Last month, Elias Habbar-Baylac (MBA 23’), SAIF Student Advisory Board Member & Fellow of the Center for Equity, Gender, and Leadership (EGAL), was invited to speak and facilitate sessions at the Global Gender-Smart Investing Summit in London, England. This summit is the world’s largest gathering for impact investors, investment banks, and fund managers committed to building a new era of sustainable, equitable growth. We took this opportunity to learn from him, understand emerging trends, and discuss the state of gender and JEDI-lens investing.
How did you come to the field of gender-lens investing?
As a global citizen, I developed an early understanding of the inequities that exist across borders and impede access to economic opportunity. I was raised by a single mother with whom I vicariously lived the issues women face across many spheres of life including issues of care and the inefficient care economy, access to leadership and glass ceilings, or systemic biases. Women are not a minority and we’ve made so much progress, but gaps in access are still pervasive and too visible across countries. I started by researching social biases, norms, and inequality economics, and later carved out a path for myself in impact investing that prioritized equity at the core of the sustainability transition ahead of us. While working in sustainable finance at the European Bank and British International Investment, I was transformed by international visits and due diligence meetings that really made me question the status quo on so many levels – from eliminating gender violence and building safety features at the core of the urban mobility options we were financing, to strengthening access to climate adaptation and resilience technologies through capital for women. Ultimately, as a queer investor myself, I believe the systemic gender norms we disrupt across countries can pave the way for more equity for under-represented and diverse communities like LGBTQs globally.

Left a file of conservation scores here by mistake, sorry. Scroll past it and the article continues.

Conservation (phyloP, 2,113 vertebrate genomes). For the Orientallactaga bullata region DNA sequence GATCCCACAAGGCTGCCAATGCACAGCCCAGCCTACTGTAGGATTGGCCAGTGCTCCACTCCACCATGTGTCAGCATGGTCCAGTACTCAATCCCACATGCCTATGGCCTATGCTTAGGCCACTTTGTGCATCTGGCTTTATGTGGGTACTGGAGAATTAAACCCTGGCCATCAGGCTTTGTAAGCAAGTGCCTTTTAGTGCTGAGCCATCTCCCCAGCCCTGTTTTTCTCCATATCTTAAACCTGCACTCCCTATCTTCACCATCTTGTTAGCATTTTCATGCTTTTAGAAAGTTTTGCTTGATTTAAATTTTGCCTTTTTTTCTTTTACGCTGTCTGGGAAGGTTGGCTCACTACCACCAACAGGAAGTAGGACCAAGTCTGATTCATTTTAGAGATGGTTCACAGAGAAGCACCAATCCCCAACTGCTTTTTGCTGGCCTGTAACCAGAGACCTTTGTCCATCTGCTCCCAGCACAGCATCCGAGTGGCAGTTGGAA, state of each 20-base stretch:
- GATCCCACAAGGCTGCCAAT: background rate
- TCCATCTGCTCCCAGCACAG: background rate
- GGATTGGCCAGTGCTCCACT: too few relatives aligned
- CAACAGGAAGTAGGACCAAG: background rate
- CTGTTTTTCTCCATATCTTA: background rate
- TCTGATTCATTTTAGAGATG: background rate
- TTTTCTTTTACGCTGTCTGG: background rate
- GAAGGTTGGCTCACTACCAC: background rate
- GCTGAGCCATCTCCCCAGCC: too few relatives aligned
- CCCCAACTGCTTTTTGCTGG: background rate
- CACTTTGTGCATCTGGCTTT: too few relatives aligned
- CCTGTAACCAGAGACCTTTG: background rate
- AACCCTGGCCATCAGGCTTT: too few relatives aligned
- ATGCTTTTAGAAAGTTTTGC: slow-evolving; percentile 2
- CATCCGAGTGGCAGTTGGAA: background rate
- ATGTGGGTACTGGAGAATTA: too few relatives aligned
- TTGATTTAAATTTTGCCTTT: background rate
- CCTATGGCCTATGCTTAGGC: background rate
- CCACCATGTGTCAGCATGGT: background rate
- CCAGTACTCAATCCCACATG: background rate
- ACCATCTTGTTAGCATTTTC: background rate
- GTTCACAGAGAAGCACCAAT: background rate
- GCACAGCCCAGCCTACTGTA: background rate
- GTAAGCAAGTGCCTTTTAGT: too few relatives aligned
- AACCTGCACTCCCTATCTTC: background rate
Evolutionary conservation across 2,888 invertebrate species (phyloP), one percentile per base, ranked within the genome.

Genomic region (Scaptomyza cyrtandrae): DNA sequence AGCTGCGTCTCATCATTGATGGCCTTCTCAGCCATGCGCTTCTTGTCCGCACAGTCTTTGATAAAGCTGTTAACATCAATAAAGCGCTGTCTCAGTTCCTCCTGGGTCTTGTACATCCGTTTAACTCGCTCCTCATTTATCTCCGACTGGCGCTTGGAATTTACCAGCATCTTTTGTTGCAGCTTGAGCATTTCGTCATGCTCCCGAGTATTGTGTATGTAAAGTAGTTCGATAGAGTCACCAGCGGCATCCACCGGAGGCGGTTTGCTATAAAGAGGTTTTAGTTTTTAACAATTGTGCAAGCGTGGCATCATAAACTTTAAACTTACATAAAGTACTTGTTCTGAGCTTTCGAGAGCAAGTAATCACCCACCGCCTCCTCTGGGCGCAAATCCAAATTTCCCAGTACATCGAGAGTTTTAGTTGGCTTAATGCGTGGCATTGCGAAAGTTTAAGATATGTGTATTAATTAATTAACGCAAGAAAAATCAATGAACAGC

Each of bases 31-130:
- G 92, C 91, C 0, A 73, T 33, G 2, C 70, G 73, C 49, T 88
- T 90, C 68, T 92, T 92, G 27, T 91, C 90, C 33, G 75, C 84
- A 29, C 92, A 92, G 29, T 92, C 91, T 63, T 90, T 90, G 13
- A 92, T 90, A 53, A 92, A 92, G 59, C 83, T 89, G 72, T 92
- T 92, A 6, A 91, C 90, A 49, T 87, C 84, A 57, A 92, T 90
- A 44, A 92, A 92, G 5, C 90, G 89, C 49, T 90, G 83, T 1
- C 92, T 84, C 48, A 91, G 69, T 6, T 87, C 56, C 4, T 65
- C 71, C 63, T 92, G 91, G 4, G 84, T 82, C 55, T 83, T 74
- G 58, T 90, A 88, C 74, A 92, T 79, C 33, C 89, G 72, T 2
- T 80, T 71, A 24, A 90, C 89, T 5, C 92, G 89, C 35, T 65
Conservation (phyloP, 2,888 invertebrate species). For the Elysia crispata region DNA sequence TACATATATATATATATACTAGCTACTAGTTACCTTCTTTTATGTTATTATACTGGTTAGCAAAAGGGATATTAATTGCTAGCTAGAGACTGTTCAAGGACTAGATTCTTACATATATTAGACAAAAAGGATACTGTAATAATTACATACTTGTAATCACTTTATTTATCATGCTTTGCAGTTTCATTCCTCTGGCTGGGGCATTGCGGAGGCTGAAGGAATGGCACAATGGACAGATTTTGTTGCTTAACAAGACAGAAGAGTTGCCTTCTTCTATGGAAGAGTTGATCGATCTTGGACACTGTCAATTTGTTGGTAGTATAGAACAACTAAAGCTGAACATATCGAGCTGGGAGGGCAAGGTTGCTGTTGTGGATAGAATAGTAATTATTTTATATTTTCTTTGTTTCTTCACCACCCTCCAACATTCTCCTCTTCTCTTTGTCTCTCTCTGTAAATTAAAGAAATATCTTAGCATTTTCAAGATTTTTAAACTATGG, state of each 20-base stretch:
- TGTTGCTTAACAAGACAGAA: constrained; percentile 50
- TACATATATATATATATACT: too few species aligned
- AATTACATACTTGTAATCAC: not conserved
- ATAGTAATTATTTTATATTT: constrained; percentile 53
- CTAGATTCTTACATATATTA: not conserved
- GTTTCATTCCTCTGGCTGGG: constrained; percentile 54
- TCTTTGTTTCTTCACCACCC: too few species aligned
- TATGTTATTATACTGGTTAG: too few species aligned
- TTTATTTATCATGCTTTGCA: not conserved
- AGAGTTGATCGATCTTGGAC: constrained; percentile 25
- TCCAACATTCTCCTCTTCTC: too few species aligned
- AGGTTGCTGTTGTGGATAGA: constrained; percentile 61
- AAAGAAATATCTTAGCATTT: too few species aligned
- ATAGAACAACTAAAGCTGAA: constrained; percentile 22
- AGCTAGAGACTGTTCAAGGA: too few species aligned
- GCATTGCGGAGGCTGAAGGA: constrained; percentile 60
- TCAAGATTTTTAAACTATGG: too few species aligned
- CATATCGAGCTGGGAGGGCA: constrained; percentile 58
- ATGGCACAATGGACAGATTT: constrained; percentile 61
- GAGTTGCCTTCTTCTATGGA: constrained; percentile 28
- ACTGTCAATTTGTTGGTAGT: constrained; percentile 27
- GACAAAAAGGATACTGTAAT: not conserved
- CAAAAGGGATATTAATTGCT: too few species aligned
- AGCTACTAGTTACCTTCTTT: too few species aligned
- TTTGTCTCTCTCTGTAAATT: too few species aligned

What is gender-smart investing and what should we know about this area of sustainable and impact finance?
Put simply: gender-smart investing is just smart investing. Gender-smart investing (or gender-lens investing) is an investment strategy grounded in the belief that investors can unlock tremendous value (and impact) by promoting opportunities for women and diverse communities across the value chain. Gender-smart investing is part of the broader set of strategies falling under justice, equity, diversity, and inclusion-driven investing (JEDI). As a venture capital investor, this means for example looking into solutions like safe e-mobility for women in countries where access to transport is lacking, FinTech products prioritizing access to credit, or FemTech products that boost women’s access to health or reduce care burdens. Because we seek impact across the value chain and not only in the products we invest in, investors can choose to focus on the diversity of their portfolio founders or fund managers they back. We see both trends currently in private markets both in the U.S. and globally and the diversity of investment theses and strategies is welcome. The key to gender-smart investing is around intentionality and transformation–it’s about challenging pre-existing assumptions across investment cycles and making the right choices to unlock opportunities.
What was your role at the latest Gender-Smart Investing Summit? What did you learn?